# Difference between revisions of "Microrheology"

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Original Entry: Ian Burgess, Fall 2009 | Original Entry: Ian Burgess, Fall 2009 | ||

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== Definition == | == Definition == | ||

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== Passive Microrheology == | == Passive Microrheology == | ||

− | In passive microrheology, Brownian motion of the particle due to thermal energy is observed. The viscoelastic modulus of a complex fluid <math>G(\omega)</math> can be determined from the mean square displacement <math>\ | + | In passive microrheology, Brownian motion of the particle due to thermal energy is observed. The viscoelastic modulus of a complex fluid <math> G(\omega)</math> can be determined from the mean square displacement <math> \langle\Delta r^2\rangle</math> of the tracer particle undergoing thermal motion. Mason and Weitz showed that the Laplace transform of <math> G(\omega)</math> (<math> \tilde{G}(s)</math>) is related to the Laplace transform of the mean square displacement (<math> \tilde{r}(s)</math>) according to the equation [1]: |

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+ | <math> \tilde{G}(s) = \frac{s}{6\pi a}\left(\frac{6k_{B}T}{s^2\tilde{r}(s)} - ms\right)</math> | ||

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+ | where <math> m</math> is the mass of the tracer and <math> a</math> is its radius. Except for at high frequencies, the second term can usually be neglected and the expression reduces to [1]: | ||

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+ | <math> \tilde{G}(s) = \frac{k_{B}T}{\pi a s\tilde{r}(s)}</math> | ||

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+ | Both the real and imaginary parts of <math> G(\omega)</math> may be deduced from the single function, <math> \tilde{G}(s)</math>, because they are not independent and must obey the Kramers-Kronig relations. | ||

== Active Microrheology == | == Active Microrheology == | ||

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+ | In active microrheology, forces are applied to the particle in order to probe the response of the medium. These forces are applied using optical tweezers or magnetic forces. This technique is especially useful for probing very stiff materials, where large forces may be required to accurately measure the material response. | ||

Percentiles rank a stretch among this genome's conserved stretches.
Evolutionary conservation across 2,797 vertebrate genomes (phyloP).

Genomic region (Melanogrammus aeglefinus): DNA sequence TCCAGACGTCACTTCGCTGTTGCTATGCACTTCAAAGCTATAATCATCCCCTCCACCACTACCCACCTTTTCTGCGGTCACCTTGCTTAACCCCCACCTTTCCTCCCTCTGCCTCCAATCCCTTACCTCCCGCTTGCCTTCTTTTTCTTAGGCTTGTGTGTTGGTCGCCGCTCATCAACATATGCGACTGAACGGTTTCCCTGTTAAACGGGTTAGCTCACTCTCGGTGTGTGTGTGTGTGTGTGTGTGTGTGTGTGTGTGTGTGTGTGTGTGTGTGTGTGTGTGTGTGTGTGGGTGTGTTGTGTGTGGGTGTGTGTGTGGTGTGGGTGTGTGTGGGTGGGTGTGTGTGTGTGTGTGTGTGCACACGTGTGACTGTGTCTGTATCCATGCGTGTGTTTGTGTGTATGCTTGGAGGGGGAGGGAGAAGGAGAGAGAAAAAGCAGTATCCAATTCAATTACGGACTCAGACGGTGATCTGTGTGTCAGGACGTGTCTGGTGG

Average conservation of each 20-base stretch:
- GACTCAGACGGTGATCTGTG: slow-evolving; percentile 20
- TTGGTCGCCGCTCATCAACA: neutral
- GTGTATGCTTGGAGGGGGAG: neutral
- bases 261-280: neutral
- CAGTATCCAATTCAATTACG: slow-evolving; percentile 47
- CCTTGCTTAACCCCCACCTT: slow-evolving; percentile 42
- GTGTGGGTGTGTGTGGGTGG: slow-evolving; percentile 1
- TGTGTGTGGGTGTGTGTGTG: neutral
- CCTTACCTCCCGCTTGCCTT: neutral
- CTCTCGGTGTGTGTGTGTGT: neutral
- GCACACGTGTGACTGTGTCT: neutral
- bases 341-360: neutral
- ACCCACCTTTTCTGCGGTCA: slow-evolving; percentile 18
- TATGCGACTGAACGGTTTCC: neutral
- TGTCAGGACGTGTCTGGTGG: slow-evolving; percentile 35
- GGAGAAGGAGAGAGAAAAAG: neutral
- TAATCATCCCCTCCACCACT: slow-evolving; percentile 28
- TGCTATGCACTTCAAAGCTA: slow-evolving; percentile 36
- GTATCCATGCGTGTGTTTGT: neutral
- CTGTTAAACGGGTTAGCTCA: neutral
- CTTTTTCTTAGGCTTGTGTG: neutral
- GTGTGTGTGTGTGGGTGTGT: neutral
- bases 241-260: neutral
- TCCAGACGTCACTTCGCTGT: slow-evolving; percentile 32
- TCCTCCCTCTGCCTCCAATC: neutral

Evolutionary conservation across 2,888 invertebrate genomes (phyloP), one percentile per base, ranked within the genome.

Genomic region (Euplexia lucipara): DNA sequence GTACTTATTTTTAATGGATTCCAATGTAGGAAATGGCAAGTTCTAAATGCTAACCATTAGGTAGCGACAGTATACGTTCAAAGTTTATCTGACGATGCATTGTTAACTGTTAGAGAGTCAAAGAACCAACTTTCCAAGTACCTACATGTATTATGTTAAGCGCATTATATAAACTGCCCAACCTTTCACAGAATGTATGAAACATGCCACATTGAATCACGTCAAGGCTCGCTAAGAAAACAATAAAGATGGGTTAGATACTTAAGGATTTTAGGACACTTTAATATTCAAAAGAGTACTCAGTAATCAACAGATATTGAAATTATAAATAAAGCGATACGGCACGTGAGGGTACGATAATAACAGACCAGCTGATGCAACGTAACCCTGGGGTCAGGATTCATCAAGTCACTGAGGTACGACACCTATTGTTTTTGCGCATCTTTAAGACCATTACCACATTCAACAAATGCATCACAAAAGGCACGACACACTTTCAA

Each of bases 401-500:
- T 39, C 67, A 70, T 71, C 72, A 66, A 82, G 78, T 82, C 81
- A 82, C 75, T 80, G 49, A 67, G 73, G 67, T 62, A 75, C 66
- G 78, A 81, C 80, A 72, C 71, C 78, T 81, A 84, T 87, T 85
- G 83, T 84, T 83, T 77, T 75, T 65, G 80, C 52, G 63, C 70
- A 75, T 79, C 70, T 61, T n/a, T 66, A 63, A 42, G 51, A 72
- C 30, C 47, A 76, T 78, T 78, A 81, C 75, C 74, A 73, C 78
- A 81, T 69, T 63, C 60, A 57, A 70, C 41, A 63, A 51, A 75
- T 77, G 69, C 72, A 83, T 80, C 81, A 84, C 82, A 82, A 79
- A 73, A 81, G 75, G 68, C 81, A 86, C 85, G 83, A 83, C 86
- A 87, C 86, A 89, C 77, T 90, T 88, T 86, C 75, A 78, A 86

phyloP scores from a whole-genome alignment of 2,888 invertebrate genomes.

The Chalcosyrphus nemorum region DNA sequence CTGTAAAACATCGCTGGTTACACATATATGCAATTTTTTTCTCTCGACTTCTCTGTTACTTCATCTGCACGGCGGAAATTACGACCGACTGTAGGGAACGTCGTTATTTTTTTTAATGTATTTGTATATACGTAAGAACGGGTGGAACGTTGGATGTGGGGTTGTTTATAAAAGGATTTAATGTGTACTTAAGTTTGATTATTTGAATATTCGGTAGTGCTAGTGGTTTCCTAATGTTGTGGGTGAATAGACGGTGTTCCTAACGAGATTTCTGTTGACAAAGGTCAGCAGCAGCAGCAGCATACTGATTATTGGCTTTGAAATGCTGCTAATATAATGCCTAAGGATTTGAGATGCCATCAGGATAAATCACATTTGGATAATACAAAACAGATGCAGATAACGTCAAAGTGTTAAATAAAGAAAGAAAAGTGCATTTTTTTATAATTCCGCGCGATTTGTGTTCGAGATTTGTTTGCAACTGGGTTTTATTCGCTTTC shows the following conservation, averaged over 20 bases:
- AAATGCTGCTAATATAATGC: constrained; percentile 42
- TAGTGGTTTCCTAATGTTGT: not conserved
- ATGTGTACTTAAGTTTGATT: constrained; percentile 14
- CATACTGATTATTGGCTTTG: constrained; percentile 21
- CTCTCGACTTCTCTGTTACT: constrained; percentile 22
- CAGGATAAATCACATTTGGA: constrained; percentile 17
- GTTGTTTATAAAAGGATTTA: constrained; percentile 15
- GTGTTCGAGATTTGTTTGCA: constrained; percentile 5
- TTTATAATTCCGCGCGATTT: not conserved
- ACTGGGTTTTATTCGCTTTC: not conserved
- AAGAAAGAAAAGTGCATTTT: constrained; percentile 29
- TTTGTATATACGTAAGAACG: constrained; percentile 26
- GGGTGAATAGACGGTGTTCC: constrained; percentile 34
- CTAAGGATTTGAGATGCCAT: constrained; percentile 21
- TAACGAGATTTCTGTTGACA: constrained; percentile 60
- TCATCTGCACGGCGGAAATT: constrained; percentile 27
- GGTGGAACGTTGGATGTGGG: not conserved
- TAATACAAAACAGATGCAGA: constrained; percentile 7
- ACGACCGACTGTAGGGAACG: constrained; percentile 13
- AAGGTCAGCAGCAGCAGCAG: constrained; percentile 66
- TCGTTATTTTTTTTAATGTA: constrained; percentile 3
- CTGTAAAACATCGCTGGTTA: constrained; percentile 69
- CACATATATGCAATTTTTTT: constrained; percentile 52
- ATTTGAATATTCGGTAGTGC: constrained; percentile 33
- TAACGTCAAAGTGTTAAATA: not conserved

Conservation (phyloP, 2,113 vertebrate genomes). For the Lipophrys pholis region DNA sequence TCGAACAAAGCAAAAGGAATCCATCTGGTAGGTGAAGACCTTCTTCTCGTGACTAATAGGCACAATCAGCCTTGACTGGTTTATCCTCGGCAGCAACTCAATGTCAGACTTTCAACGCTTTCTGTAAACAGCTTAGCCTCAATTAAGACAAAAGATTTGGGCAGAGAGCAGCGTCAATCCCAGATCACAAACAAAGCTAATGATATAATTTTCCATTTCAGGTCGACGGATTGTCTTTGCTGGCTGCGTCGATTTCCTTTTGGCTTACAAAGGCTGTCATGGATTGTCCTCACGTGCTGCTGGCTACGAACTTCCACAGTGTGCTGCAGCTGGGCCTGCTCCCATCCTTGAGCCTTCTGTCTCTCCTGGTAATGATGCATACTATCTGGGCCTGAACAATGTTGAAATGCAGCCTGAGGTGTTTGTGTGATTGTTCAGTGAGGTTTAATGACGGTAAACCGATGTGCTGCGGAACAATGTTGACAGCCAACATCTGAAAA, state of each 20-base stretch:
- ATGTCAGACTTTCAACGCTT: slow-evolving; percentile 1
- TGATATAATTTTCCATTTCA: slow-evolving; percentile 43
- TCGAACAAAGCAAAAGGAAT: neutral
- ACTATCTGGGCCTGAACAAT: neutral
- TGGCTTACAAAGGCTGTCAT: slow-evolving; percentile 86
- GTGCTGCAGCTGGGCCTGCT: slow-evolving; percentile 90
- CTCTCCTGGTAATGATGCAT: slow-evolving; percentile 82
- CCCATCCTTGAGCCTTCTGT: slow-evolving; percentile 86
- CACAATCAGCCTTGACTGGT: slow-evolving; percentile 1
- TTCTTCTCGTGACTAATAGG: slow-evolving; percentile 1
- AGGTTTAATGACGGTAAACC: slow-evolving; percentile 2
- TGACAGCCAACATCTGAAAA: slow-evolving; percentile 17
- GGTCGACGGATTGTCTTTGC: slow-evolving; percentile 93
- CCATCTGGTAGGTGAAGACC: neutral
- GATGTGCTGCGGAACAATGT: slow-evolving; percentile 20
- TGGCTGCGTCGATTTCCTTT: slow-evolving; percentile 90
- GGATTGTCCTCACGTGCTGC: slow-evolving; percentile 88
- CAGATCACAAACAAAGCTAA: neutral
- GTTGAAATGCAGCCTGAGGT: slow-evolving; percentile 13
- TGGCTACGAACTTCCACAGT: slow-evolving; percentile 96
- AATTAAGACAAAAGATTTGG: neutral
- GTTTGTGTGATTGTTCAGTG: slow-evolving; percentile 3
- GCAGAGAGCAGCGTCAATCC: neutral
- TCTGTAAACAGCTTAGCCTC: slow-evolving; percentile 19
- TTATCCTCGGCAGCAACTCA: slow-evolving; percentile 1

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+ | == References == | ||

+ | [1] T. G. Mason and D. A. Weitz, "Optical measurements of frequency-dependent linear viscoelastic moduli of complex fluids," ''Phys. Rev. Lett.'' '''74''', 1250 (1995). | ||

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+ | [2] M. T. Valentine, P. D. Kaplan, D. Thota, J. C. Crocker, T. Gisler, R. K. Prud'homme, M. Beck, D. A. Weitz, "Investigating the microenvironments of inhomogeneous soft materials with multiple particle tracking," ''Phys. Rev. E'' '''64''', 061506(9) (2001). | ||

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+ | == Keyword in references: == | ||

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+ | [[Mechanical Properties of Xenopus Egg Cytoplasmic Extracts]] |

## Latest revision as of 23:13, 1 December 2011

Original Entry: Ian Burgess, Fall 2009

## Contents

## Definition

Microrheology is a form of rheology in which the properties of a complex fluid are measured with microscopic spatial precision by tracking the movement of a small, micron-sized, particle embedded in the fluid.

## Passive Microrheology

In passive microrheology, Brownian motion of the particle due to thermal energy is observed. The viscoelastic modulus of a complex fluid <math> G(\omega)</math> can be determined from the mean square displacement <math> \langle\Delta r^2\rangle</math> of the tracer particle undergoing thermal motion. Mason and Weitz showed that the Laplace transform of <math> G(\omega)</math> (<math> \tilde{G}(s)</math>) is related to the Laplace transform of the mean square displacement (<math> \tilde{r}(s)</math>) according to the equation [1]:

<math> \tilde{G}(s) = \frac{s}{6\pi a}\left(\frac{6k_{B}T}{s^2\tilde{r}(s)} - ms\right)</math>

where <math> m</math> is the mass of the tracer and <math> a</math> is its radius. Except for at high frequencies, the second term can usually be neglected and the expression reduces to [1]:

<math> \tilde{G}(s) = \frac{k_{B}T}{\pi a s\tilde{r}(s)}</math>

Both the real and imaginary parts of <math> G(\omega)</math> may be deduced from the single function, <math> \tilde{G}(s)</math>, because they are not independent and must obey the Kramers-Kronig relations.

## Active Microrheology

In active microrheology, forces are applied to the particle in order to probe the response of the medium. These forces are applied using optical tweezers or magnetic forces. This technique is especially useful for probing very stiff materials, where large forces may be required to accurately measure the material response.

## References

[1] T. G. Mason and D. A. Weitz, "Optical measurements of frequency-dependent linear viscoelastic moduli of complex fluids," *Phys. Rev. Lett.* **74**, 1250 (1995).

[2] M. T. Valentine, P. D. Kaplan, D. Thota, J. C. Crocker, T. Gisler, R. K. Prud'homme, M. Beck, D. A. Weitz, "Investigating the microenvironments of inhomogeneous soft materials with multiple particle tracking," *Phys. Rev. E* **64**, 061506(9) (2001).